& Insights - The Earnest Money Deposit
offers to buy a house are accompanied by a check. This check
is generally referred to as the "earnest money deposit."
The basic reason for the deposit is to impress the seller
that the buyer "earnestly" intends to purchase
The amount of the deposit varies from purchase to purchase,
depending on a variety of factors. If a property generates
a lot of interest, a buyer may make a larger deposit to
convince the seller that their offer is stronger than the
others. During "hot" markets, deposits are generally
larger than during slow markets.
In normal times, buyers should hesitate before making a
deposit that is larger than two percent of the purchase
price. Underwriting guidelines sometimes require strict
documentation of such deposits. A buyer may often be required
to show a bank statement just prior to the date of the check,
plus evidence that the check actually cleared the bank.
If you're closing quickly, this might require a trip to
the teller window at your bank.
There are reasons to try and keep the deposit as small as
possible, but not so small that the seller doesn't take
it seriously. You see, once a buyer and seller agree to
terms, the earnest money deposit is usually placed in a
"trust" account. At that point it is no longer
the buyer's money -- it belongs jointly to the buyer and
Almost all deals close and the earnest money funds are applied
to the buyer's down payment and closing costs. As the saying
goes, however -- there are exceptions to the rule.
Some sellers think that if the deal falls through, the earnest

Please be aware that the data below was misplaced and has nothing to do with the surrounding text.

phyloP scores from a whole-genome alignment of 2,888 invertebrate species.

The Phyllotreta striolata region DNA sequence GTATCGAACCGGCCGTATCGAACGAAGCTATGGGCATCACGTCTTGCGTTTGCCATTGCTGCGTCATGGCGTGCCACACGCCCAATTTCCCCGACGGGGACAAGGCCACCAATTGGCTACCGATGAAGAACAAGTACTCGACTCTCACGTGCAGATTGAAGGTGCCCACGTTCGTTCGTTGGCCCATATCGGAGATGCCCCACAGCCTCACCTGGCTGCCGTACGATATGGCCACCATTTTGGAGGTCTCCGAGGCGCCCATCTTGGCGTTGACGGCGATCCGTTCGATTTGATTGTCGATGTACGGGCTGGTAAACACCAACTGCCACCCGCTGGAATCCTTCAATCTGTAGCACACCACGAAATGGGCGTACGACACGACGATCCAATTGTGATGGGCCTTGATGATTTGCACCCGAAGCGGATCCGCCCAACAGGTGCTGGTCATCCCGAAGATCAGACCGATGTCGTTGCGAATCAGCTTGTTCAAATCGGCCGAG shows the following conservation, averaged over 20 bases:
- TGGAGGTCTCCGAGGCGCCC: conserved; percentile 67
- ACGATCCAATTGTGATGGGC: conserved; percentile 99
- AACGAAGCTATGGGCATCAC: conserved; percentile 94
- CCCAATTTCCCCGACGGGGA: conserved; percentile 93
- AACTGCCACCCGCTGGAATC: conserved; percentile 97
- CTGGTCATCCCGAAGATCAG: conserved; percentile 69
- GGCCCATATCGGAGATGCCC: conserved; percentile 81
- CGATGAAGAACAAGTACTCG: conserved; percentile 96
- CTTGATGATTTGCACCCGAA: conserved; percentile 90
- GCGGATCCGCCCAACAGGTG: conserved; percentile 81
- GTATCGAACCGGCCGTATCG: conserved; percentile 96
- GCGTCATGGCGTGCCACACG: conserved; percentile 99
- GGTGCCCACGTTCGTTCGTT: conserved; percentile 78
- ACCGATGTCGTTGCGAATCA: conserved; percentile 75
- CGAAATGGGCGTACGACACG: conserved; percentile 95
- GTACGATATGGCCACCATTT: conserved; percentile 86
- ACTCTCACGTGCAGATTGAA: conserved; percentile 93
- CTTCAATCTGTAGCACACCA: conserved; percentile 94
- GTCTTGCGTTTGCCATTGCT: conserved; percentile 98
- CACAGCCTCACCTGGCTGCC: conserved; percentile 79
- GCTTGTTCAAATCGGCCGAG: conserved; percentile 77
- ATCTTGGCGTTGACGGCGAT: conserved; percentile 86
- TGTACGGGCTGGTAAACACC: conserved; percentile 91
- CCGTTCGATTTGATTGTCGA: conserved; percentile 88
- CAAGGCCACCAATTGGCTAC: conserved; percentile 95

money deposit is automatically forfeit. Some buyers think
that if the deal doesn't close, they automatically get the
Neither one is true.
Even when the failure to close is the buyer's fault, the
seller doesn't have a "right" to the deposit as
a way to "punish" the buyer. Nor does the buyer
automatically get the entire deposit back, even when they
are not at fault.
First, there are normally a small amount of cancellation
fees that must be paid. These fees are collected from the
deposit. Second, since the deposit is held in trust, both
the buyer and seller must agree on the disposition of the
funds. This is a quirk of law in most states and the real
estate agents and their companies have no control over the
If something goes wrong very early in the deal, the seller
normally understands and the deposit is usually returned
to the buyer without a fuss. When things go awry later in
the transaction, both parties usually exercise common sense
and negotiate a fair solution. In a few rare occurrences,
the buyer and seller find it difficult to agree.
The point is that is always makes sense to reach an agreement.
Failure to agree ties the money up for awhile, could possibly
lead to further legal action and inconvenience, and it just
becomes a frustrating mess for both sides -- more so than
you realize at the time.
Serious problems are the exception, not the rule. Most "challenges"
are routine to a qualified professional real estate agent.
The situation may be new to you, but the agent may have
dealt with it many times in the past.
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